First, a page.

A widow may find they face a crushing load of decision making, as well as working through grief.
Going from a team effort in life to being a widow throws real challenges to some women as they find themselves unprepared for the solo workload of finances as well as daily tasks, according to The New York Times in “You’re a Widow, Now What?“.
For one widow, the task was made even harder by the fact that her husband opted to keep his portfolio in paper certificates, which he kept in his desk. His widow had to hire a financial advisor and a bookkeeper, and it took nearly a year to determine the value of nearly 120 certificates. That was just one of many issues.
She had to settle the affairs of the estate, deal with insurance companies, and with banks and credit cards that had to be cancelled. Her husband also was a partner in a business, which added another layer of complexity.
She decided to approach the chaos as if it were a business. She worked on it six to eight hours a day for many months, starting with organizing all of the paperwork. That meant a filing system. A grief therapist advised her to get up, get dressed as if she was going to work, and to make sure she ate regular meals.
This widow opened a consulting business to advise other widows on handling the practical aspects of settling an estate and also wrote a book about it.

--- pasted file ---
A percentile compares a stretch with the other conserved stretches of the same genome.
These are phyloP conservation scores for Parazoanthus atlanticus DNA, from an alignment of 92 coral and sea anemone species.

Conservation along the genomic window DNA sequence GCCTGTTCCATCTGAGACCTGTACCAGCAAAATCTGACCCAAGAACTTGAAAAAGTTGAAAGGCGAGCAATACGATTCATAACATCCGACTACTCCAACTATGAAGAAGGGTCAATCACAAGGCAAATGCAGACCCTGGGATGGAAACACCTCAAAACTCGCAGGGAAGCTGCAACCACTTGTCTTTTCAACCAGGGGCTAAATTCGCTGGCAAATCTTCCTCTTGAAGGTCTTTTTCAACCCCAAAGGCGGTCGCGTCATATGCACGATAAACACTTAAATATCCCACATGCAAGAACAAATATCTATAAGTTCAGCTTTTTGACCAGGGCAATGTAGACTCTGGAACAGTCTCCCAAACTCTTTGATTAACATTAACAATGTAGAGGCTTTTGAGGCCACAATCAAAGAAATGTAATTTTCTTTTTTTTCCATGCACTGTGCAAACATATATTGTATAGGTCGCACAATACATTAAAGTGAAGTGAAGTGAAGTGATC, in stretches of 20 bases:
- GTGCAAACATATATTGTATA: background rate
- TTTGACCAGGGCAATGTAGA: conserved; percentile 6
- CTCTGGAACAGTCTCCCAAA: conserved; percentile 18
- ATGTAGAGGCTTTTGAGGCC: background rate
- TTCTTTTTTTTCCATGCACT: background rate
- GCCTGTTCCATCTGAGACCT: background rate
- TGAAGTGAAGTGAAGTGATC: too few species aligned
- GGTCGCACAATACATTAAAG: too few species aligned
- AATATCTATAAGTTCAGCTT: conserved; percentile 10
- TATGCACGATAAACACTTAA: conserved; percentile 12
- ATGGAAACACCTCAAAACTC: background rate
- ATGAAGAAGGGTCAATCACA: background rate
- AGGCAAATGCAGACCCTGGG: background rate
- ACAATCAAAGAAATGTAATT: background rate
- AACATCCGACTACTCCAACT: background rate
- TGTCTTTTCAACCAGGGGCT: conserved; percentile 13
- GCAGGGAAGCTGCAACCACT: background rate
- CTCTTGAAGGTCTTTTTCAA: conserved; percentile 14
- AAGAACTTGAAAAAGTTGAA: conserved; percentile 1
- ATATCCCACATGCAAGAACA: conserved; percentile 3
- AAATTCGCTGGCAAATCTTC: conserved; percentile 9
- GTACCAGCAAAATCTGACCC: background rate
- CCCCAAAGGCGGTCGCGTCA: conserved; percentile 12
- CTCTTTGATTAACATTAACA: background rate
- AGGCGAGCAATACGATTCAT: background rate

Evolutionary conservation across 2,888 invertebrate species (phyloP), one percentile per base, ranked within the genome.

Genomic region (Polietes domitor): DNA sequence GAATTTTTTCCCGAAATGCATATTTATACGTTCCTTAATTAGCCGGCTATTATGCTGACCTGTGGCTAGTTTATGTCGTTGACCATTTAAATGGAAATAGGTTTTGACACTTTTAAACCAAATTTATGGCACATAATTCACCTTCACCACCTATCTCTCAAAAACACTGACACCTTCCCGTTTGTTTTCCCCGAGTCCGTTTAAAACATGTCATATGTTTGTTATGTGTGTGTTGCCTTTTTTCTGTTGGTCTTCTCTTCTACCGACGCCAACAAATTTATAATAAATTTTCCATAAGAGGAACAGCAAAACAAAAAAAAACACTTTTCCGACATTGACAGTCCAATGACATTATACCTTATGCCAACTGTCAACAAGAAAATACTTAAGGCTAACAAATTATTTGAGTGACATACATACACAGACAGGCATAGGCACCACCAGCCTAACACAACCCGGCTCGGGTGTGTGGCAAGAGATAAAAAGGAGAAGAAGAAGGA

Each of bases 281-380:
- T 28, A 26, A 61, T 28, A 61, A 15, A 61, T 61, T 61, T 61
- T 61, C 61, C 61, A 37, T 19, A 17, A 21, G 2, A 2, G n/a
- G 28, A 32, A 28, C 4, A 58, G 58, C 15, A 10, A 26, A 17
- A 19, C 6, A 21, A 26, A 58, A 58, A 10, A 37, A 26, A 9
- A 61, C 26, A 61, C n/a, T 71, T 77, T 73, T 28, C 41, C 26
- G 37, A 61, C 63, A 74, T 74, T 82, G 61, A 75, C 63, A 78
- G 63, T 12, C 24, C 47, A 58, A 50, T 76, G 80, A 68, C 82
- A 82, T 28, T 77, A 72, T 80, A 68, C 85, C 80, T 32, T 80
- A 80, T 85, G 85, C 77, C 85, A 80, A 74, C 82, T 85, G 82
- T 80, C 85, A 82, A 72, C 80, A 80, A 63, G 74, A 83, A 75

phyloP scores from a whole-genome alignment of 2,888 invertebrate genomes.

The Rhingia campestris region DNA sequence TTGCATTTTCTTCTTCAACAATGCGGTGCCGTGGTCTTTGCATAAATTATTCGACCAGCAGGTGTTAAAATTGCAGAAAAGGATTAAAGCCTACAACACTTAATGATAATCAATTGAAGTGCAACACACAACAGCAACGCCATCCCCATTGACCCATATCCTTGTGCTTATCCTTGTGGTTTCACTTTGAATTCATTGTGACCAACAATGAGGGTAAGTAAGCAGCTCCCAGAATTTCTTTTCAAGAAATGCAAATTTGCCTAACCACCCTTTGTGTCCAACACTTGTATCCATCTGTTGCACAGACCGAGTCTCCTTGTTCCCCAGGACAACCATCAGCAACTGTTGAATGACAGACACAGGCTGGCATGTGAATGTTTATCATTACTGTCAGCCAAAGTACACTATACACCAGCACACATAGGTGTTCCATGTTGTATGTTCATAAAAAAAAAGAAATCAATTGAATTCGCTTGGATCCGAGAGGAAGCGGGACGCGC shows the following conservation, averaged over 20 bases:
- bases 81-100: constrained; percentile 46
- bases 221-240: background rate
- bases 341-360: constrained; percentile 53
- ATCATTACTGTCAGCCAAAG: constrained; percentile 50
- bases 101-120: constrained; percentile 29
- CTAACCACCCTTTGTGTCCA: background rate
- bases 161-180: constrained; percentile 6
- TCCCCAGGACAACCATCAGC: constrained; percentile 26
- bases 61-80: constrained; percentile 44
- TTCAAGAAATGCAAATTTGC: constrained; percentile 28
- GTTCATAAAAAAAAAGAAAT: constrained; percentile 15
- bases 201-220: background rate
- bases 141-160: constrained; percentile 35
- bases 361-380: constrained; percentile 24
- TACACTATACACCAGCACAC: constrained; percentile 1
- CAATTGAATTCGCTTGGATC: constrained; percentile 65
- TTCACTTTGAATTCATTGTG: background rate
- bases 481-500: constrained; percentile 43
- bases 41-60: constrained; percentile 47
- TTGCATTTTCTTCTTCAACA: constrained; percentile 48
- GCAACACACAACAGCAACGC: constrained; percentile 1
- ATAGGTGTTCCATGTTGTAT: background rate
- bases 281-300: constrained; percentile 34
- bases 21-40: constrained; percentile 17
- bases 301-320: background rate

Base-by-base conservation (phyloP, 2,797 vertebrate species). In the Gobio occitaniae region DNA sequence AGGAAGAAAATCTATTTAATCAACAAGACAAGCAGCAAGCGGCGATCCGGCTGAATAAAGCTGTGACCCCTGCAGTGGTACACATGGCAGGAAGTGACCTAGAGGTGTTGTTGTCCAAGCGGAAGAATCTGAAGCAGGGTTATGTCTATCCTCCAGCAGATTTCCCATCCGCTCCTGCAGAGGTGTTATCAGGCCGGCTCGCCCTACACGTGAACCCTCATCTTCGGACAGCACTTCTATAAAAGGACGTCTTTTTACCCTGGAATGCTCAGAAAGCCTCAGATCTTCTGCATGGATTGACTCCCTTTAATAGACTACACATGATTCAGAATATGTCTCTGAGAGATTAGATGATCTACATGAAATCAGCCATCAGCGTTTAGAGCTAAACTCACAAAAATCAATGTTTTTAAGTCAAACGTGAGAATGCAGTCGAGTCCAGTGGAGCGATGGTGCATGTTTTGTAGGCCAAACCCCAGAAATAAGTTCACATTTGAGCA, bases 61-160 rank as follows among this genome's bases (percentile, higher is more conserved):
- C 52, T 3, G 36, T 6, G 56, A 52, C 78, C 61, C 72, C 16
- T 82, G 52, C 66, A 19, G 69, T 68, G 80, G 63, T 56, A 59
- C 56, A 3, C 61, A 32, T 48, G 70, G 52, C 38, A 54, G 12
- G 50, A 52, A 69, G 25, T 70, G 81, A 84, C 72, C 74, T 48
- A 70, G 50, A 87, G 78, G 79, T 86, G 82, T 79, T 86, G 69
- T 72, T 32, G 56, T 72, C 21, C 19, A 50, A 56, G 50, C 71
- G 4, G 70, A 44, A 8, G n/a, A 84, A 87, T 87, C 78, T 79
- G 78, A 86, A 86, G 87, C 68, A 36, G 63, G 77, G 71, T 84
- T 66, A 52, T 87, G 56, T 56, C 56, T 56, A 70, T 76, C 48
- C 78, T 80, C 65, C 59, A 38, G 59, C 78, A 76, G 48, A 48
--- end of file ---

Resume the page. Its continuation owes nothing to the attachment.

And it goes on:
A spouse’s death is one of the most emotionally wrenching events in a person’s life. Women live longer statistically, so they are more likely than men to lose a spouse and have to get their financial lives organized. The loss of a key breadwinner’s income can be a big blow for those who have never lived on their own. The tasks come fast and furiously at a terribly emotional time.
Widows may not realize how vulnerable they are after the death of their long-time spouses. They need to hold off making any big decisions and attack their to-do list in stages. The first task is to contact the Social Security Administration, call life insurance companies (if applicable), and pay important bills, like utilities and property insurance premiums.
Next, replace your spouse with your adult children, trusted family members, or friends as agents for your financial power of attorney and health care proxy.
How to take the proceeds from any life insurance policies depends upon your immediate cash needs and whether you can earn more from the payout by investing the lump sum. Make this decision part of your overall financial strategy, ideally with the advice of a trusted financial advisor.
Determining a Social Security claiming strategy comes next. Depending on your age and income level, you may be able to increase your benefit. If you wait until your full retirement, you can claim the full survivor benefit, which is 100% of the spouse’s benefit. You could claim a survivor benefit at age 60, but it will be reduced for each month you claim before your full retirement age. If both spouses are at least 70 when the husband dies, a widow should switch to a survivor benefit, if her benefit is smaller than his.
Reference: The New York Times (April 11, 2019) “You’re a Widow, Now What?”